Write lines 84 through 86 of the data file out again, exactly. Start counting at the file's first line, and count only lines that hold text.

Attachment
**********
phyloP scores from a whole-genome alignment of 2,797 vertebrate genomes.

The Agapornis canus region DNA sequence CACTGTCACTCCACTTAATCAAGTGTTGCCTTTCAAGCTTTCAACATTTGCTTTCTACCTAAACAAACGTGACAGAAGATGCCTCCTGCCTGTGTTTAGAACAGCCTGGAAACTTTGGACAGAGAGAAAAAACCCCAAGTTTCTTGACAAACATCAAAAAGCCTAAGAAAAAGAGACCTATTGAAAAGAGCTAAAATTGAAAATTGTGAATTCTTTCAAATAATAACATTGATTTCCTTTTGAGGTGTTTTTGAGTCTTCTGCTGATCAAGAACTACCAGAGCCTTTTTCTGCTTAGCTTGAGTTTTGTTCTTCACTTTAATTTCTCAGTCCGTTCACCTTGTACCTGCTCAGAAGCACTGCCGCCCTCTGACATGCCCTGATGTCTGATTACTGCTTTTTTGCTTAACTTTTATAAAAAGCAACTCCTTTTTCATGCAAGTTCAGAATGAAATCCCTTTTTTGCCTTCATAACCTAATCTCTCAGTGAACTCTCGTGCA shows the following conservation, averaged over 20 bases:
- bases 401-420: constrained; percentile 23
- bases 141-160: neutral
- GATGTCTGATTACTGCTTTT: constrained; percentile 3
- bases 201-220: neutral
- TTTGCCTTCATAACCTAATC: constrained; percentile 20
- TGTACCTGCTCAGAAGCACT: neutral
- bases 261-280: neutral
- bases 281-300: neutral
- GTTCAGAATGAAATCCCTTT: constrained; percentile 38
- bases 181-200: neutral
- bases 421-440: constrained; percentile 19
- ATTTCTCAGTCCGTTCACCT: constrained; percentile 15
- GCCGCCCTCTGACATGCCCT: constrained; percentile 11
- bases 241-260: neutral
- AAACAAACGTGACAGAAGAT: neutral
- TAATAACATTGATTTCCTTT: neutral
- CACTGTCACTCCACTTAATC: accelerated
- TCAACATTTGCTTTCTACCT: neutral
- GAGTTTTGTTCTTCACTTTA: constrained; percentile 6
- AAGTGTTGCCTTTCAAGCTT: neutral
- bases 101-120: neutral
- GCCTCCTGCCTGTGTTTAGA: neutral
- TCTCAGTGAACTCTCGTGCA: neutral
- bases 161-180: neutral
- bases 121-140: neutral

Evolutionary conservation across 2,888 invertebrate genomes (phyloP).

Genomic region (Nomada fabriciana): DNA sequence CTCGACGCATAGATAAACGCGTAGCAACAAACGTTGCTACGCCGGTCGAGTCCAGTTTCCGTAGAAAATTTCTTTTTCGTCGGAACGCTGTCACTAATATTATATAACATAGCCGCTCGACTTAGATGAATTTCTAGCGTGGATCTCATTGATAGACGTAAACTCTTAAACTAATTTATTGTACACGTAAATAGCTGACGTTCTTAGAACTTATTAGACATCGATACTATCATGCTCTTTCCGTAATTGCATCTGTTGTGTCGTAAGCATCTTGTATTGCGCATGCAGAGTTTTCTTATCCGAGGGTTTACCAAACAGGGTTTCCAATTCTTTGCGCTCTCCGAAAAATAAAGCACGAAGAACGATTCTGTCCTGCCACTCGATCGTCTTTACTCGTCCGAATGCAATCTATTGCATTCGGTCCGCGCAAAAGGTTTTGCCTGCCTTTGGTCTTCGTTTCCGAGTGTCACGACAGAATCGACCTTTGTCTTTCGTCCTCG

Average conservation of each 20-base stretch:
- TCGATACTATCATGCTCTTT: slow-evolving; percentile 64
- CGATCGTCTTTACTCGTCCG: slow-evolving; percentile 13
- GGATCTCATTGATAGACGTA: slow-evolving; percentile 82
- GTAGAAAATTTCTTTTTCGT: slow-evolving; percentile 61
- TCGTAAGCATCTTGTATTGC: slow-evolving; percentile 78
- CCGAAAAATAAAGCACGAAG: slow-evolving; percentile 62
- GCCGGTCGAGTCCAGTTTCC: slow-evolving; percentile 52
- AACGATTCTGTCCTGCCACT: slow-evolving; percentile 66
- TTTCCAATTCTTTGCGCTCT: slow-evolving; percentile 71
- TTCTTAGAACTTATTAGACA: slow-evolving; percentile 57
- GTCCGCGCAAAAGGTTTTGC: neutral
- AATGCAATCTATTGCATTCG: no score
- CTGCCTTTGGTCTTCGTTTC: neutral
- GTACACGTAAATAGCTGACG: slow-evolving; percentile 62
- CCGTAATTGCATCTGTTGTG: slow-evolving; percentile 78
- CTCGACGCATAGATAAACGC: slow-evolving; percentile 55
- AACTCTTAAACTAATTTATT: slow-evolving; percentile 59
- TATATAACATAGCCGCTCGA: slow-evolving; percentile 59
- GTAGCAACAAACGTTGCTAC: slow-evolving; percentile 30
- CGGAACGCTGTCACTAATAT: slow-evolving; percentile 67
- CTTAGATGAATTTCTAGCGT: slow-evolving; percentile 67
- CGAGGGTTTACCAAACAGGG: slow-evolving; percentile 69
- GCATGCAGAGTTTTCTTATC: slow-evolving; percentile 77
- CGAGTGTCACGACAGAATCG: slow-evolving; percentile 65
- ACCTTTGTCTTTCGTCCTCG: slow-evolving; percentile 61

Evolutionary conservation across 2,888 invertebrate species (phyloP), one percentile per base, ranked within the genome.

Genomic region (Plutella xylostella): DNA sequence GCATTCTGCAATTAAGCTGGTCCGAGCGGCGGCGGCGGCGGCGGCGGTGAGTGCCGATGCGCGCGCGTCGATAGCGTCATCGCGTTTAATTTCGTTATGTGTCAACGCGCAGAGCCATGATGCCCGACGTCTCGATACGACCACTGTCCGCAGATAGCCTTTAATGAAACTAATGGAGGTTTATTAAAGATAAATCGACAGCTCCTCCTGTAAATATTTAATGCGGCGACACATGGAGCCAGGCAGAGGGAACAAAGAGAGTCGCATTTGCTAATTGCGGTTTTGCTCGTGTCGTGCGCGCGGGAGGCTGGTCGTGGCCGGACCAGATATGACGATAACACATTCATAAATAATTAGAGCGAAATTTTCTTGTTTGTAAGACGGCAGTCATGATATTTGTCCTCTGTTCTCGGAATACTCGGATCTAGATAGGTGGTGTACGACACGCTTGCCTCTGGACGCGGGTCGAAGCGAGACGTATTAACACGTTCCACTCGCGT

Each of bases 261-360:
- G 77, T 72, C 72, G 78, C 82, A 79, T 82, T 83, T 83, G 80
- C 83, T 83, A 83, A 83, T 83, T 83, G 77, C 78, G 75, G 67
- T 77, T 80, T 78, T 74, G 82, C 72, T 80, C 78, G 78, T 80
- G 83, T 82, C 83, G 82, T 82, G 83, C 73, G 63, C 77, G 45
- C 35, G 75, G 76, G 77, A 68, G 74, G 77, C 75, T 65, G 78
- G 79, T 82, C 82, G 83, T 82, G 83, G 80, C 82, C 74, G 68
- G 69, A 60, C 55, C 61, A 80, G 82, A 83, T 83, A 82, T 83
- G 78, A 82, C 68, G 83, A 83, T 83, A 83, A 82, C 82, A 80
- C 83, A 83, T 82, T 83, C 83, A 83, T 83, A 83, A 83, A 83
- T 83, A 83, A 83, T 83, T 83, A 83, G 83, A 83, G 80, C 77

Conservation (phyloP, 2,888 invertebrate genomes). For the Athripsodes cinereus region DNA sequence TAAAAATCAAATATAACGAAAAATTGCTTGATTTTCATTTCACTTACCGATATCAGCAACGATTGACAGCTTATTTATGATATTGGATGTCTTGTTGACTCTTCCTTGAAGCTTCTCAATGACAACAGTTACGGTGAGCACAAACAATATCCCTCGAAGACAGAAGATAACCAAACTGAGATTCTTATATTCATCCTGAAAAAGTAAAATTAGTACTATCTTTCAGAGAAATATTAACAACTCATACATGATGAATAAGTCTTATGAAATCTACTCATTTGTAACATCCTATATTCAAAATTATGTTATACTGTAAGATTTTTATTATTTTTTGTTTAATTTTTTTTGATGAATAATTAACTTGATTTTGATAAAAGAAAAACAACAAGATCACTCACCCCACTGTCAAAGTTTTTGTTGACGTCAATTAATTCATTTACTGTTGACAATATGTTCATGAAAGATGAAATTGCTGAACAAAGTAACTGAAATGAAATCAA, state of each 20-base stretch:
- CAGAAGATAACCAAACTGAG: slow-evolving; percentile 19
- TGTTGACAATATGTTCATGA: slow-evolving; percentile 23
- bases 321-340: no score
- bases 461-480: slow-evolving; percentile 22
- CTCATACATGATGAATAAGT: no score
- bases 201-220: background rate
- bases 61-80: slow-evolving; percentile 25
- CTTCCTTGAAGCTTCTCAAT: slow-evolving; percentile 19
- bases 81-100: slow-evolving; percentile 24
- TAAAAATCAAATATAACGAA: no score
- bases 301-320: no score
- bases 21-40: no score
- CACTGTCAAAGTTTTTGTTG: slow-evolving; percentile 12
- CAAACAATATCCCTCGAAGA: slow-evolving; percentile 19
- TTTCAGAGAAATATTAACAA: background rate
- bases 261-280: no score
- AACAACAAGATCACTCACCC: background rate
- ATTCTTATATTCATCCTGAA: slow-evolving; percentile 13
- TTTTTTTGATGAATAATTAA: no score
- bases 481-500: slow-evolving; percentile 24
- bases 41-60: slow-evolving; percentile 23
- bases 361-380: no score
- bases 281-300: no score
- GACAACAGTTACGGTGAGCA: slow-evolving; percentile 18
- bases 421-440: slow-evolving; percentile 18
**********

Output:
- TTTCAGAGAAATATTAACAA: background rate
- bases 261-280: no score
- AACAACAAGATCACTCACCC: background rate